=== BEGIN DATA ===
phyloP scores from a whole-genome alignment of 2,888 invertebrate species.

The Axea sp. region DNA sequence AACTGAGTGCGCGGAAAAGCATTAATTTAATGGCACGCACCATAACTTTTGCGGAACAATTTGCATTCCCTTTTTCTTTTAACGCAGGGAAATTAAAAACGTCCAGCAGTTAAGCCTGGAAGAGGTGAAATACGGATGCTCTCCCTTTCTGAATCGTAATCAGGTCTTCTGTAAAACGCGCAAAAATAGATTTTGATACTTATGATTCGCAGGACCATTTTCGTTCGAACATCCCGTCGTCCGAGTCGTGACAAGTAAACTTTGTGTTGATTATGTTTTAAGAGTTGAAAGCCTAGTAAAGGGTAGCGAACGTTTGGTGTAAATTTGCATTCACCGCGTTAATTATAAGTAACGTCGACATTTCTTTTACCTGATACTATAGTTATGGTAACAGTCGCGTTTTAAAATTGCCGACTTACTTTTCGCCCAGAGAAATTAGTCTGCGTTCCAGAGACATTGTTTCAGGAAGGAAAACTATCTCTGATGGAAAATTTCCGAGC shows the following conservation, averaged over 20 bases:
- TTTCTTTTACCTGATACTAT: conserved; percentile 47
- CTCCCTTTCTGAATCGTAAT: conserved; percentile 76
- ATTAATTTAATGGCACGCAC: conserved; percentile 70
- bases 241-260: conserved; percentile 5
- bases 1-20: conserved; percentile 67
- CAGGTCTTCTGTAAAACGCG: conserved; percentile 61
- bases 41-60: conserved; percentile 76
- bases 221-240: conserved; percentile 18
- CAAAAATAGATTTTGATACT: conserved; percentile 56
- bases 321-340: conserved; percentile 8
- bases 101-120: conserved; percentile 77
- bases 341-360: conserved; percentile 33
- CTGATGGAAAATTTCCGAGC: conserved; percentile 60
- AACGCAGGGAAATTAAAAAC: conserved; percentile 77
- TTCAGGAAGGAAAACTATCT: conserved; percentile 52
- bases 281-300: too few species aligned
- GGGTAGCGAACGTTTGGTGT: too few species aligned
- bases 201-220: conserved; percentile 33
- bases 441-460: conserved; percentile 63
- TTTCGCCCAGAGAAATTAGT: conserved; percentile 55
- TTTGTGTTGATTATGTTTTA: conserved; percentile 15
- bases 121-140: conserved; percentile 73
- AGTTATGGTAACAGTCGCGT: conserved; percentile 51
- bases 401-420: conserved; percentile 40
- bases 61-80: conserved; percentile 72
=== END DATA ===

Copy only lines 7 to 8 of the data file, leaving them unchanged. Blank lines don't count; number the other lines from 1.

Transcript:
- bases 1-20: conserved; percentile 67
- CAGGTCTTCTGTAAAACGCG: conserved; percentile 61